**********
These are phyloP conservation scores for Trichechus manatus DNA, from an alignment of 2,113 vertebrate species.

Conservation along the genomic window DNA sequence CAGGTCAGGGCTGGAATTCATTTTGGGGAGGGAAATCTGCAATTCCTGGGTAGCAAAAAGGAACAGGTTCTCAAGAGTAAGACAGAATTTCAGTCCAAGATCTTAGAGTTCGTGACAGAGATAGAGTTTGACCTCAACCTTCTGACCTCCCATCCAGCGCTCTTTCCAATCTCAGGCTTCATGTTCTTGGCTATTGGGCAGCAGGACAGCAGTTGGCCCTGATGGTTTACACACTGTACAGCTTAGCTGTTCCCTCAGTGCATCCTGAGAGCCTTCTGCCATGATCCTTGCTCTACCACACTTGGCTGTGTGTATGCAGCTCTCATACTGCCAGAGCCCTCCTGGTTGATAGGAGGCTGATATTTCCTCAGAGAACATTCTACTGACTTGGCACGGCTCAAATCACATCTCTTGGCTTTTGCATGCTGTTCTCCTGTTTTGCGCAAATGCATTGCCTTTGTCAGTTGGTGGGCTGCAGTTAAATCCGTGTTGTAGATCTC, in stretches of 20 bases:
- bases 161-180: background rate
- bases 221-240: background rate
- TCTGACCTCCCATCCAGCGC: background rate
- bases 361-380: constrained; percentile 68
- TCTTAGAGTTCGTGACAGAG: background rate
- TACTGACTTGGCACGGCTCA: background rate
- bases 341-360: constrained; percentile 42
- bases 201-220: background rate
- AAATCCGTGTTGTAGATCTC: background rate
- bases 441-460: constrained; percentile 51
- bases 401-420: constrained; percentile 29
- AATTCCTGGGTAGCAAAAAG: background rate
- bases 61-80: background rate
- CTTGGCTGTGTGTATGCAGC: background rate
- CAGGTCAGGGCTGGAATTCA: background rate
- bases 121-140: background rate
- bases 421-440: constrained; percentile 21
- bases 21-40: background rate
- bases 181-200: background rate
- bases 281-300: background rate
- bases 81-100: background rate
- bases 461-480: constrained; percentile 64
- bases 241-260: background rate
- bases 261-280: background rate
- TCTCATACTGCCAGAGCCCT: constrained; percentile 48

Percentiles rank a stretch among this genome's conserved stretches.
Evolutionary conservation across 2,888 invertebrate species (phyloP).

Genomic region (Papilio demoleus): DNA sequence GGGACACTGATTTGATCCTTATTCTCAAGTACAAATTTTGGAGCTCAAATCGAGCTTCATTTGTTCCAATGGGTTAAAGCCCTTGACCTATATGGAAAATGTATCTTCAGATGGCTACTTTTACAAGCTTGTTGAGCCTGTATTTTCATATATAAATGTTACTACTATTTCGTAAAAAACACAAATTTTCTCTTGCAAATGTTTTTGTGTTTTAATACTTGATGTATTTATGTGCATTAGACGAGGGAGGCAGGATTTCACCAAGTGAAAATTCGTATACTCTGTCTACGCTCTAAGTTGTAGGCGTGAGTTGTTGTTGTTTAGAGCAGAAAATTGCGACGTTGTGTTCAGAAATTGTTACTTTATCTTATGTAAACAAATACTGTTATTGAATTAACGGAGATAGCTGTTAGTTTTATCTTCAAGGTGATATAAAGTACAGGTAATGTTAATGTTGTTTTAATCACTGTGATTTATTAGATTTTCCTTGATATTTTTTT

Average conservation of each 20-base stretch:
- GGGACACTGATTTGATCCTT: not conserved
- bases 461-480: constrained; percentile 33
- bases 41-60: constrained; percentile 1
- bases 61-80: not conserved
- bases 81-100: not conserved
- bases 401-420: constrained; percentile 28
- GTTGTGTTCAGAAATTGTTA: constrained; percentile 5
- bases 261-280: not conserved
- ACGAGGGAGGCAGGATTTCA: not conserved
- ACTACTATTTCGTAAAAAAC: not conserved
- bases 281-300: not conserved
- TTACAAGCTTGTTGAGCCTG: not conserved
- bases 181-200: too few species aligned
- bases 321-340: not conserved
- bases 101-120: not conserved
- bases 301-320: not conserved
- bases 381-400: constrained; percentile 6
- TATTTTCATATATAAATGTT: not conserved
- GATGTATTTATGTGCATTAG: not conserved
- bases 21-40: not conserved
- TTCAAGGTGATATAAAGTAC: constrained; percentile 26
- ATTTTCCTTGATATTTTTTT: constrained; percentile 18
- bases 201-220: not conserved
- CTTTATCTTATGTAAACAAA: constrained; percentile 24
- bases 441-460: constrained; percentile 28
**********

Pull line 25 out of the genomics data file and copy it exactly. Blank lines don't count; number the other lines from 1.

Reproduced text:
- bases 241-260: background rate